24 April 2009

ANZAC DAY: Lest we forget

AUSTRALIA & NEW ZEALAND - Today (25 April - we're a day ahead) down under we mark ANZAC day - - the word ANZAC means Australia and New Zealand Army Corps - - a national holiday honouring servicemembers who fought in Gallipoli, Turkey during the first World War.

One thing that I have noticed living home in Australia is that on ANZAC day every veteran wears their military medals no matter what they are doing on that day. You see medal wearing veterans in the grocery store, walking down the street, at a coffee shop, the local pub, at sporting events - they are all over the place. At ANZAC celebrations and in ordinary places across the nation of Australia you will see youth stopping veterans to ask them about their service. Traditionally on ANZAC day a veteran wears his or her medals on the left side whilst an immediate family member of a deceased veteran will where their deceased relative's medals on the right side.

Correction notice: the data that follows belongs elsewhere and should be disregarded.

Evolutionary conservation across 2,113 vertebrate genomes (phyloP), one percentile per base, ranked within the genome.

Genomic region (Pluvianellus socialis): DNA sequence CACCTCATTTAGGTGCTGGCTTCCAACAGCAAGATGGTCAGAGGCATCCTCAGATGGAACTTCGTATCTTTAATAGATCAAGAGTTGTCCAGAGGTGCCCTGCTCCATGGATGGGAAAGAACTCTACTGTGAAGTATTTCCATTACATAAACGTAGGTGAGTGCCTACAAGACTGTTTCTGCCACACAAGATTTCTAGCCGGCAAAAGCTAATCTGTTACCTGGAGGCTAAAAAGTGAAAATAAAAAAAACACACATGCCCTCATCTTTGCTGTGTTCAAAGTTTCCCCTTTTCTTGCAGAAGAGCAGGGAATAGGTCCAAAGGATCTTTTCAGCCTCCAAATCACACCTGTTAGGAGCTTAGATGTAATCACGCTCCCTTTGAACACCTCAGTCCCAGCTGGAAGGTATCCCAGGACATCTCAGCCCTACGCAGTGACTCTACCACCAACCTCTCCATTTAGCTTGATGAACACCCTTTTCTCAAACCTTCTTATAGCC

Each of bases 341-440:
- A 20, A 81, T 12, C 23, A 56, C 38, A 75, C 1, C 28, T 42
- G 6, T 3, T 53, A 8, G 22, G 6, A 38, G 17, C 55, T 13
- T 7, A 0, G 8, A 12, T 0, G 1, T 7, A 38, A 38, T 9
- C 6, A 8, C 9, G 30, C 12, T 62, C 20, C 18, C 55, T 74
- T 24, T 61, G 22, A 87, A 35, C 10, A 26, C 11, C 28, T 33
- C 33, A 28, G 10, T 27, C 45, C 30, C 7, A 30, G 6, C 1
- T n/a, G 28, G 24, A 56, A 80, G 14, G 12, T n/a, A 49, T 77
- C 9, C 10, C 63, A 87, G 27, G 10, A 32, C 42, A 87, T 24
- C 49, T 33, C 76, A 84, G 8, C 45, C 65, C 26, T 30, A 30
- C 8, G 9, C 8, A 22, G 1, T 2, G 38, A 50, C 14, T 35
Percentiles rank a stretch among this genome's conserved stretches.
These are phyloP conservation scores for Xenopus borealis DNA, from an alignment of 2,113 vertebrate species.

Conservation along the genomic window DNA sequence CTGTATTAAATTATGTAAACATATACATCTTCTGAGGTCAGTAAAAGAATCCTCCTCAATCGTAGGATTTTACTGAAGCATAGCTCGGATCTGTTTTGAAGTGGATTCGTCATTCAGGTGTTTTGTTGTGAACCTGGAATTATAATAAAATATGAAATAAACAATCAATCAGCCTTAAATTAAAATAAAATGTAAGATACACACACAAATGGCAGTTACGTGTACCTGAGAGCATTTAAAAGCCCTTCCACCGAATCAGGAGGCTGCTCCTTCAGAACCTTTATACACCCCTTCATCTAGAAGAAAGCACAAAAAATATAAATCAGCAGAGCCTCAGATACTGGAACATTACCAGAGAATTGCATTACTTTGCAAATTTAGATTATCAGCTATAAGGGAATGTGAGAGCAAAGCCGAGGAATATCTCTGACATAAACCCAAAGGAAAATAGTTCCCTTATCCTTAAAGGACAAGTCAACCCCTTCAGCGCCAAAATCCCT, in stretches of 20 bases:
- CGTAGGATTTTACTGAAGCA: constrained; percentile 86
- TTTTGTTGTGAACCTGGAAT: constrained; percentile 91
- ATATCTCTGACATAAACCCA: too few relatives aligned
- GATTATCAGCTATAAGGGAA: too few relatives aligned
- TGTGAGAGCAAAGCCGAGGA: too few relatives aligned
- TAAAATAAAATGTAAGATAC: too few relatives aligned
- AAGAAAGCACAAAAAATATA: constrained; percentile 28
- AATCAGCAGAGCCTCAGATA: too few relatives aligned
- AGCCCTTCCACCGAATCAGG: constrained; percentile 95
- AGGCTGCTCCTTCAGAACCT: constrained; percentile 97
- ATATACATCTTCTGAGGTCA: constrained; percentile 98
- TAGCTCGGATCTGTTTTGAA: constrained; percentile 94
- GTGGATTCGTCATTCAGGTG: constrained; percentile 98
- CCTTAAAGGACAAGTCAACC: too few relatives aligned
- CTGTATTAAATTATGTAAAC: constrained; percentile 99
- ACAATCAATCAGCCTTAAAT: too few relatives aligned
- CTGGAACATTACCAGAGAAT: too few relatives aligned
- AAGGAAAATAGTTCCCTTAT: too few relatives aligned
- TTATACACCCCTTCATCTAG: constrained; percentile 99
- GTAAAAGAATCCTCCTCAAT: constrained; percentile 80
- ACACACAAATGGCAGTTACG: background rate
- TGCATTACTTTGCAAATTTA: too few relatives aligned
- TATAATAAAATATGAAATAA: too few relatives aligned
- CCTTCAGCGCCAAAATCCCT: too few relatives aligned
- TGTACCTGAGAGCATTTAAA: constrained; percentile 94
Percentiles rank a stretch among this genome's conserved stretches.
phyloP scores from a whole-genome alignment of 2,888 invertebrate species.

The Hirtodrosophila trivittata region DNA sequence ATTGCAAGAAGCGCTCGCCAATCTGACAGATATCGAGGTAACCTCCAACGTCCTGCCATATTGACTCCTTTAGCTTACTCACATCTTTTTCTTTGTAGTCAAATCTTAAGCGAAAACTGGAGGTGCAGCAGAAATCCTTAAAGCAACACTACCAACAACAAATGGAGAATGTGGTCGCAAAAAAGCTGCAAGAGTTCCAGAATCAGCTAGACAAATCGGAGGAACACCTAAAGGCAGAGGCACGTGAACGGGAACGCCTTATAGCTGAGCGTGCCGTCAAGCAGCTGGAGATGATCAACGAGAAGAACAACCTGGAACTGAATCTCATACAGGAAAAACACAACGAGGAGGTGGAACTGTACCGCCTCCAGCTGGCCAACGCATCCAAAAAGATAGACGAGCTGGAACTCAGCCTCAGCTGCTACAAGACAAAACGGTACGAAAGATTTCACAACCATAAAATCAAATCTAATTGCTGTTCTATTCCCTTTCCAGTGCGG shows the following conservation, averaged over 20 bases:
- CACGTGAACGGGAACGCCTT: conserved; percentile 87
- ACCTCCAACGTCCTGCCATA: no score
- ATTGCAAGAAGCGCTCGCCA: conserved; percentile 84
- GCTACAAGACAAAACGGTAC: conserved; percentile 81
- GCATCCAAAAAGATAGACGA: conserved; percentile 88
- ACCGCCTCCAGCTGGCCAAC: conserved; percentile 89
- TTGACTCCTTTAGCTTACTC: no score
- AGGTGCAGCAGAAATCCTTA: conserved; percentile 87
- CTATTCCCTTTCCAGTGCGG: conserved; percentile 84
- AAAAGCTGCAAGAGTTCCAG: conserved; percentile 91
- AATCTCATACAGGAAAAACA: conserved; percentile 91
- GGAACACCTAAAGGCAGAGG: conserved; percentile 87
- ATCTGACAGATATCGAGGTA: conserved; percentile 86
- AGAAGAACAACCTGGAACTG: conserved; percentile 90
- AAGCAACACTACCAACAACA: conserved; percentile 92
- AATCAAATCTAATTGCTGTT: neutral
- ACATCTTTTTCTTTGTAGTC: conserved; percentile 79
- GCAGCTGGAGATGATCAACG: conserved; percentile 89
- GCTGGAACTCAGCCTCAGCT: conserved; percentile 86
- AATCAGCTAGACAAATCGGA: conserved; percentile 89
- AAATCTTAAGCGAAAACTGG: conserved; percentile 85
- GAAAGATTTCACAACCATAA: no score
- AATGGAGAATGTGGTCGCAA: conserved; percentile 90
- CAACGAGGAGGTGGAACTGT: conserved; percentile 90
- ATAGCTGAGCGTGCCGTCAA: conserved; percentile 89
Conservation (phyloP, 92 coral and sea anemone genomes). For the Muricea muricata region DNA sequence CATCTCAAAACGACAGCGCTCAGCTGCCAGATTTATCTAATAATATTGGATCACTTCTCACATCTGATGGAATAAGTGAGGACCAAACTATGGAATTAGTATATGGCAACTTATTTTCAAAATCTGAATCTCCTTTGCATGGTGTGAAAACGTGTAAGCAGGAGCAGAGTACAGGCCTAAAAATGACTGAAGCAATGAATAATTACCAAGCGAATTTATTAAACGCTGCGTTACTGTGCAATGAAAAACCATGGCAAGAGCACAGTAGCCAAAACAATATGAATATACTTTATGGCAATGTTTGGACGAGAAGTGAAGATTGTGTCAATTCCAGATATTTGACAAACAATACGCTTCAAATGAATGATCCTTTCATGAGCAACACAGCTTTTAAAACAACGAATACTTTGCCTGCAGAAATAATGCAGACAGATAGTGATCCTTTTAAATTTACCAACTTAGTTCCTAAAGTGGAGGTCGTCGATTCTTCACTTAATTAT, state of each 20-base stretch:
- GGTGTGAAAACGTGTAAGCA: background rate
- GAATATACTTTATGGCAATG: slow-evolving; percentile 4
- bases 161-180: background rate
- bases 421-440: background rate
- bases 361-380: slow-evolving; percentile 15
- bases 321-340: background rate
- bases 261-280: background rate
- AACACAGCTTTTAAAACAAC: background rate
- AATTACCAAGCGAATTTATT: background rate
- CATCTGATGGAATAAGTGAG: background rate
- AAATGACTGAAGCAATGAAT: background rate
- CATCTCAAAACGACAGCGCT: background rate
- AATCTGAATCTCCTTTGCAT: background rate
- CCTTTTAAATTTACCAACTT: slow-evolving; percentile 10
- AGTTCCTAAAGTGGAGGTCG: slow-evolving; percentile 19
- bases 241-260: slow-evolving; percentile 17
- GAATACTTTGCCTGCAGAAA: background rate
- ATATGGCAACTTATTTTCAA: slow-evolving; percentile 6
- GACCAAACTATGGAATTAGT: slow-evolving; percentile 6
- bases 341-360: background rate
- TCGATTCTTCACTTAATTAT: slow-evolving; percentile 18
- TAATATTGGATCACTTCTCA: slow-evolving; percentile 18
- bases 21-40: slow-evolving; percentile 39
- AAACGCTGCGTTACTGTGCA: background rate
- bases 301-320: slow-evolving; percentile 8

Back in my other home of the United States there is no such large practice of veterans or family members wearing their medals with the exception of ceremonies or parades. In 2006 former Secretary of Veterans Affairs James Nicholson issued a press release urging all U.S. veterans to wear their medals on Veterans Day, Memorial Day and Fourth of July. Nicholson's press release can be found here.

The former VA secetary told American Forces Press Service that he was struck to see all the veterans and surving family members wearing their medals on a 2005 visit to Sydney during ANZAC ceremonies. As an American-Australian I have to agree with Nicholson's observations that seeing a veteran with their medals on those special days brings it home to all. It focuses public pride and gives veterans a chance to share their personal histories of service with fellow mates, citizens and with today's youth.

So this Memorial Day, Fourth of July and Veteran's Day dust off your medals, don them with pride, share your stories with today's youth and raise your glass high to toast, honour and remember a fallen shipmate, soldier, Marine, airman or guardsman. Information on America's Veterans Pride Initiative can be found here.

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